Price Manipulations in the COVID Situation: Punishing Hoarding, Profiteering, and Cartel during crises in the Philippines

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Price Manipulations in the COVID Situation: Punishing Hoarding, Profiteering, and Cartel during crises in the Philippines Graphics

Consumer Protection during Crises

In the midst of the Coronavirus pandemic, are consumers protected?

Presidential Proclamation No. 929, s. 2020, was issued declaring a state of calamity throughout the Philippines and imposed an Enhanced Community Quarantine throughout Luzon, which started on 17 March 2020.

Republic Act No. 11469 or the Bayanihan to Heal as One Act was passed into law and enumerated the punishable offenses during the three-month declaration of a national emergency. Among the offenses punishable under the Bayanihan to Heal as One Act are hoarding, profiteering, cartel, and price manipulations.

Unlawful Acts Punished

What do these unlawful acts really mean?

Under the Price Act, hoarding, profiteering, and cartel are all considered as acts of price manipulations, and they are defined as follows:

  1. Hoarding – is the undue accumulation by a person or combination of persons of any basic commodity beyond his or their normal inventory levels or the unreasonable limitation or refusal to dispose of, sell or distribute the stocks of any basic necessity of prime commodity to the general public or the unjustified taking out of any basic necessity or prime commodity from the channels of reproduction, trade, commerce and industry. There shall be prima facie evidence of hoarding when a person has stocks of any basic necessity or prime commodity fifty percent (50%) higher than his usual inventory and unreasonably limits, refuses or fails to sell the same to the general public at the time of discovery of the excess. The determination of a person’s usual inventory shall be reckoned from the third month immediately preceding before the discovery of the stocks in case the person has been engaged in the business for at least three (3) months; otherwise, it shall be reckoned from the time he started his business.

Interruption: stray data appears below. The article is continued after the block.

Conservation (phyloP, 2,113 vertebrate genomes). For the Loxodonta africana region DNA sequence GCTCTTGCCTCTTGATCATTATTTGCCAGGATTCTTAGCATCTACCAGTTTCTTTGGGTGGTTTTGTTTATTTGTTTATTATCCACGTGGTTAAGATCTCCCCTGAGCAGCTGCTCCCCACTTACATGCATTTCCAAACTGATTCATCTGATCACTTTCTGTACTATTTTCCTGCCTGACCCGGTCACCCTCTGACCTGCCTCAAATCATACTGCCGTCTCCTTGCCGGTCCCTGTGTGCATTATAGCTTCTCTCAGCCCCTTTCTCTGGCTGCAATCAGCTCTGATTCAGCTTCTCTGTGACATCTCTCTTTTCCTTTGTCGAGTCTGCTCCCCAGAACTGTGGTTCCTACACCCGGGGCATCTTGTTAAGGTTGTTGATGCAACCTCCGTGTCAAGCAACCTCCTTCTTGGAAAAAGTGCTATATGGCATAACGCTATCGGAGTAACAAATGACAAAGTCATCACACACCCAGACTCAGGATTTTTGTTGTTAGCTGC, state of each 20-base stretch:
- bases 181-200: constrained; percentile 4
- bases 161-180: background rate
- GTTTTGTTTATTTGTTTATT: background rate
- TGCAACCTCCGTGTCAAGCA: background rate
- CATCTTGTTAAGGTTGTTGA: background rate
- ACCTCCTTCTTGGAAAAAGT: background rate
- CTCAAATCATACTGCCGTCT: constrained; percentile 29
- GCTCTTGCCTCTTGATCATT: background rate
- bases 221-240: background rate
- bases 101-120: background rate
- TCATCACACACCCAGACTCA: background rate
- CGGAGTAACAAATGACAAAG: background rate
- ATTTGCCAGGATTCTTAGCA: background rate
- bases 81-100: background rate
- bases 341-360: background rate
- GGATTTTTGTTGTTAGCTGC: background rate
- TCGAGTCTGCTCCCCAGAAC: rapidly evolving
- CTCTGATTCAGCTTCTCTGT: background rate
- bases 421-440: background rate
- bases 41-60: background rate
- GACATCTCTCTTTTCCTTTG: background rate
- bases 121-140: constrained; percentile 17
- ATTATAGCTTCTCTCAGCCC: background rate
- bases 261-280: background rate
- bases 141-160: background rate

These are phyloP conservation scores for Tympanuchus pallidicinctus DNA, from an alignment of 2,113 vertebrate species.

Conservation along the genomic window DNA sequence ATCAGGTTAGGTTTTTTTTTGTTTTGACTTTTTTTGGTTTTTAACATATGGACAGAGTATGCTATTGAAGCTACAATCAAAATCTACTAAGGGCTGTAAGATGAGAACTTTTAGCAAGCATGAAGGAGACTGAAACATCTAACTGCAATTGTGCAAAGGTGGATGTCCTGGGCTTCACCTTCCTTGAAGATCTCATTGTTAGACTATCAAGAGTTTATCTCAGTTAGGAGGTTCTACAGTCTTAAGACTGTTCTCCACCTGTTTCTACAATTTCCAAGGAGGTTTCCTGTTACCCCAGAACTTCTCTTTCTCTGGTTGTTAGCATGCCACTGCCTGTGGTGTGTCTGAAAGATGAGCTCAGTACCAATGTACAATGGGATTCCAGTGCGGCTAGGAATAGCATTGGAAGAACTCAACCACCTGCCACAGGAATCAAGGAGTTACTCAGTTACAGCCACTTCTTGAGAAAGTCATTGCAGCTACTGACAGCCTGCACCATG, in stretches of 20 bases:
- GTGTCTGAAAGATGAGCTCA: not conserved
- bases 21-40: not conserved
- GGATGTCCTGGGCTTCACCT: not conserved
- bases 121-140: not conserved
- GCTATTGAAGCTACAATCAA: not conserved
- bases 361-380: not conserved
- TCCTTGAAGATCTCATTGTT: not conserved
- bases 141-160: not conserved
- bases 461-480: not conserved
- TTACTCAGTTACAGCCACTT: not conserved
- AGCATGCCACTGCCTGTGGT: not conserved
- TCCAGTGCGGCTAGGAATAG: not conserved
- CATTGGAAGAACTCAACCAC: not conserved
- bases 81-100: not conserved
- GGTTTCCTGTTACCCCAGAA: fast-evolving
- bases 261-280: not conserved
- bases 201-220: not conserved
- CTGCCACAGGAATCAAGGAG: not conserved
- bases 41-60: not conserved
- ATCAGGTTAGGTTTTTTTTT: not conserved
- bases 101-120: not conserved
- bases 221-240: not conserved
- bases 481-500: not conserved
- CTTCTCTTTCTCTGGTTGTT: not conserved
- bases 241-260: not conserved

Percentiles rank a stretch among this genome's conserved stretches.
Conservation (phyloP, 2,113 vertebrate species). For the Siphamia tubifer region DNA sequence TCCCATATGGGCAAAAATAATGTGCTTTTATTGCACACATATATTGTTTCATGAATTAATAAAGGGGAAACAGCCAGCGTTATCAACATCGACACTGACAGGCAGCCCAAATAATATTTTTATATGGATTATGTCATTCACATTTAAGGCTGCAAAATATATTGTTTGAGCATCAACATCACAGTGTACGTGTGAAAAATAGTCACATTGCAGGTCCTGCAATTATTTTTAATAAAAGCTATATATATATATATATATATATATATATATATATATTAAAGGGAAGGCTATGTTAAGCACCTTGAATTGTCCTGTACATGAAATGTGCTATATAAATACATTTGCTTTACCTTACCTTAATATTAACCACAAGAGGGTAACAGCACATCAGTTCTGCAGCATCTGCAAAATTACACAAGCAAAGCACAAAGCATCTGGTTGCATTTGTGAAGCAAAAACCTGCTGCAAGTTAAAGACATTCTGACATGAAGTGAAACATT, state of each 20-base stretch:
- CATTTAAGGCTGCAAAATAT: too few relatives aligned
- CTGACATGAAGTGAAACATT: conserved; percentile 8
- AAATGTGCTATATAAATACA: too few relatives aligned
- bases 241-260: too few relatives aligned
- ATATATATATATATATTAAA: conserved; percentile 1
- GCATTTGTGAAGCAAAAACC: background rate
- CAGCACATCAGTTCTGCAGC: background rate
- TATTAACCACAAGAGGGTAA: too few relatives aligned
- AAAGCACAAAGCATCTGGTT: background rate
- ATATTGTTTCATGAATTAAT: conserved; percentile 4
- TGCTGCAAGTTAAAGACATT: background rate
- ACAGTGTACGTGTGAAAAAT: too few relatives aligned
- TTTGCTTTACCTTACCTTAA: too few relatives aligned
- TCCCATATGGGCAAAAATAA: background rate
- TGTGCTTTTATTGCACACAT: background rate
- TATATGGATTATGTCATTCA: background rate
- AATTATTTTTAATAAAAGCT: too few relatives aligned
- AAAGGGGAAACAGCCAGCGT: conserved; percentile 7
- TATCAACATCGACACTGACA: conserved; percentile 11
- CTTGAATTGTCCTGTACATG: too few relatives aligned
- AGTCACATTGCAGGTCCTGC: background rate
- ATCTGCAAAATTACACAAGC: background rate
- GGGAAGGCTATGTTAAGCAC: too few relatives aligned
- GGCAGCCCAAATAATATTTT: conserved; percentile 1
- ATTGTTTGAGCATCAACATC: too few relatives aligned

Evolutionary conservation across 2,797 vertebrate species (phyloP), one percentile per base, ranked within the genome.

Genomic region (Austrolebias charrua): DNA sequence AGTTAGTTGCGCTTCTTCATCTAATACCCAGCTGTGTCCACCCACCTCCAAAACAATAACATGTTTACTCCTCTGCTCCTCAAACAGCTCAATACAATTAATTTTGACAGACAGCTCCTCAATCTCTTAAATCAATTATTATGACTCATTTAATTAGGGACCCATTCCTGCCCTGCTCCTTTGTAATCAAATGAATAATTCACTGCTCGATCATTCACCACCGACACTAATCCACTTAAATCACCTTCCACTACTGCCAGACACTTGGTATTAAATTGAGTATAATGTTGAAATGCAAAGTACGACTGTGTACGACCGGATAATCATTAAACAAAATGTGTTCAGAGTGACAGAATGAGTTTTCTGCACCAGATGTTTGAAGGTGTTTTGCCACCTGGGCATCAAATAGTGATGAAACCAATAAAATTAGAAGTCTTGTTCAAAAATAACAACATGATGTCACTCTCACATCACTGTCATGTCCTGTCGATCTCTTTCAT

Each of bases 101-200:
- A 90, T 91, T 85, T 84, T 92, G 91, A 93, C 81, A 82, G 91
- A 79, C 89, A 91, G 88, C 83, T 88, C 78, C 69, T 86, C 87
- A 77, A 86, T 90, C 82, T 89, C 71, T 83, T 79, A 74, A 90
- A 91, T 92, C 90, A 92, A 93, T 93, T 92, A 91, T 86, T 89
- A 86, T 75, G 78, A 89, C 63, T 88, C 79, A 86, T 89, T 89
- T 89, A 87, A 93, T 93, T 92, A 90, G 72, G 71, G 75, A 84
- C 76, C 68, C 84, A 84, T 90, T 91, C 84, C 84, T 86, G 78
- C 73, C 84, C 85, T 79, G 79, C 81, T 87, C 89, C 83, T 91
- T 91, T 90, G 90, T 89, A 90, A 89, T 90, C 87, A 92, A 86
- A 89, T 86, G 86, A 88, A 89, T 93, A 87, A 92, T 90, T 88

• Profiteering – is the sale or offering for sale of any basic necessity or prime commodity at a price grossly in excess of its true worth.  There shall be prima facie evidence of profiteering whenever a basic necessity or prime commodity being sold:

(a) has no price tag;

(b) is misrepresented as to its weight or measurement;

(c) is adulterated or diluted; or

(d) whenever a person raises the price of any basic necessity or prime commodity he sells or offers for sale to the general public by more than ten percent (10%) of its price in the immediately preceding month: Provided, That, in the case of agricultural crops, fresh fish, fresh marine products, and other seasonal products covered by this Act and as determined by the implementing agency, the prima facie provisions shall not apply; and

  • Cartel – is any combination of or agreement between two (2) or more persons engaged in the production, manufacture, processing, storage, supply, distribution, marketing, sale or disposition of any basic necessity or prime commodity designed to artificially and unreasonably increase or manipulate its price. There shall be prima facie evidence of engaging in a cartel whenever two (2) or more persons or business enterprises competing for the same market and dealing in the same basic necessity or prime commodity, perform uniform or complementary acts among themselves which tend to bring about artificial and unreasonable increase in the price of any basic necessity or prime commodity or when they simultaneously and unreasonably increase prices on their competing products thereby lessening competition among themselves.

Republic Act No. 7581 or the Price Act is a law which provides protection to consumers by stabilizing the prices of basic necessities and prime commodities and providing measures against undue price increases during emergency situations like the COVID crisis.

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If you need assistance in commercial, trade and competition law-related issues,   we can help you. Nicolas and de Vega Law Offices is a full-service law firm in the Philippines.  You may visit us at the 16th Flr., Suite 1607 AIC Burgundy Empire Tower, ADB Ave., Ortigas Center, 1605 Pasig City, Metro Manila, Philippines.  You may also call us at +632 84706126, +632 84706130, +632 84016392 or e-mail us at info@ndvlaw.com. Visit our website www.ndvlaw.com.

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